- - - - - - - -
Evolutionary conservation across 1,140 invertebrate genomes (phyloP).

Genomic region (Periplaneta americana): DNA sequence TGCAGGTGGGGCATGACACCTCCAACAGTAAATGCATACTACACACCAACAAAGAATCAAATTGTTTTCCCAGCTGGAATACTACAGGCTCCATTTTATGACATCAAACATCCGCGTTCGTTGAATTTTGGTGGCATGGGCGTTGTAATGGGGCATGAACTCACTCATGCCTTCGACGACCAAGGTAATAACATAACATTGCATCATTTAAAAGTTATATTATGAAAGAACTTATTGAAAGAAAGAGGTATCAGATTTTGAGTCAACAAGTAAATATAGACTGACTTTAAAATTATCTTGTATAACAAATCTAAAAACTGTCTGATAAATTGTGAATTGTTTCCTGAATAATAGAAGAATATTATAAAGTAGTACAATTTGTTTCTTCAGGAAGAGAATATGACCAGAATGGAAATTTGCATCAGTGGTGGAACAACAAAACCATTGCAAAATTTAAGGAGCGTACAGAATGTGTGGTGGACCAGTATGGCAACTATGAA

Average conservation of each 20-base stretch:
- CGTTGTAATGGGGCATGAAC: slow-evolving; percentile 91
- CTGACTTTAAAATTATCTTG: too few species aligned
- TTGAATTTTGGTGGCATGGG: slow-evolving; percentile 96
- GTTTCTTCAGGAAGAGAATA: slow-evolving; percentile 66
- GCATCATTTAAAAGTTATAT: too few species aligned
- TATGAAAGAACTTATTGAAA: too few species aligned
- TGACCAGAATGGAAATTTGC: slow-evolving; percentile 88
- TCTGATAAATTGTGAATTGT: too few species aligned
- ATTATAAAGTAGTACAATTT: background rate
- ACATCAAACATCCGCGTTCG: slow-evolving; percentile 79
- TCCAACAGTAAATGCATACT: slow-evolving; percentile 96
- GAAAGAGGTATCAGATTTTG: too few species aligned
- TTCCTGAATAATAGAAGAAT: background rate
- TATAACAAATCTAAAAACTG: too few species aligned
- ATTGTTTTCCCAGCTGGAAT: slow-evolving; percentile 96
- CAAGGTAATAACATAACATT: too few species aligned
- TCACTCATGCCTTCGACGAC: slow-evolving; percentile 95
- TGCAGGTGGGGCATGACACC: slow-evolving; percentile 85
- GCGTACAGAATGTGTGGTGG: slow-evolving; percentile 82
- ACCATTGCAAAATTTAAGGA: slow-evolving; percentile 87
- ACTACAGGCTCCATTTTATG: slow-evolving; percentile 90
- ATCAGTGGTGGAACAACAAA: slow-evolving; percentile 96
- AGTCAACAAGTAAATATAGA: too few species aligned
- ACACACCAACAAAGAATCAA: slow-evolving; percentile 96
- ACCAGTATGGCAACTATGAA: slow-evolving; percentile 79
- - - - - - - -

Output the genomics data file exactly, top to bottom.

Evolutionary conservation across 1,140 invertebrate genomes (phyloP).

Genomic region (Periplaneta americana): DNA sequence TGCAGGTGGGGCATGACACCTCCAACAGTAAATGCATACTACACACCAACAAAGAATCAAATTGTTTTCCCAGCTGGAATACTACAGGCTCCATTTTATGACATCAAACATCCGCGTTCGTTGAATTTTGGTGGCATGGGCGTTGTAATGGGGCATGAACTCACTCATGCCTTCGACGACCAAGGTAATAACATAACATTGCATCATTTAAAAGTTATATTATGAAAGAACTTATTGAAAGAAAGAGGTATCAGATTTTGAGTCAACAAGTAAATATAGACTGACTTTAAAATTATCTTGTATAACAAATCTAAAAACTGTCTGATAAATTGTGAATTGTTTCCTGAATAATAGAAGAATATTATAAAGTAGTACAATTTGTTTCTTCAGGAAGAGAATATGACCAGAATGGAAATTTGCATCAGTGGTGGAACAACAAAACCATTGCAAAATTTAAGGAGCGTACAGAATGTGTGGTGGACCAGTATGGCAACTATGAA

Average conservation of each 20-base stretch:
- CGTTGTAATGGGGCATGAAC: slow-evolving; percentile 91
- CTGACTTTAAAATTATCTTG: too few species aligned
- TTGAATTTTGGTGGCATGGG: slow-evolving; percentile 96
- GTTTCTTCAGGAAGAGAATA: slow-evolving; percentile 66
- GCATCATTTAAAAGTTATAT: too few species aligned
- TATGAAAGAACTTATTGAAA: too few species aligned
- TGACCAGAATGGAAATTTGC: slow-evolving; percentile 88
- TCTGATAAATTGTGAATTGT: too few species aligned
- ATTATAAAGTAGTACAATTT: background rate
- ACATCAAACATCCGCGTTCG: slow-evolving; percentile 79
- TCCAACAGTAAATGCATACT: slow-evolving; percentile 96
- GAAAGAGGTATCAGATTTTG: too few species aligned
- TTCCTGAATAATAGAAGAAT: background rate
- TATAACAAATCTAAAAACTG: too few species aligned
- ATTGTTTTCCCAGCTGGAAT: slow-evolving; percentile 96
- CAAGGTAATAACATAACATT: too few species aligned
- TCACTCATGCCTTCGACGAC: slow-evolving; percentile 95
- TGCAGGTGGGGCATGACACC: slow-evolving; percentile 85
- GCGTACAGAATGTGTGGTGG: slow-evolving; percentile 82
- ACCATTGCAAAATTTAAGGA: slow-evolving; percentile 87
- ACTACAGGCTCCATTTTATG: slow-evolving; percentile 90
- ATCAGTGGTGGAACAACAAA: slow-evolving; percentile 96
- AGTCAACAAGTAAATATAGA: too few species aligned
- ACACACCAACAAAGAATCAA: slow-evolving; percentile 96
- ACCAGTATGGCAACTATGAA: slow-evolving; percentile 79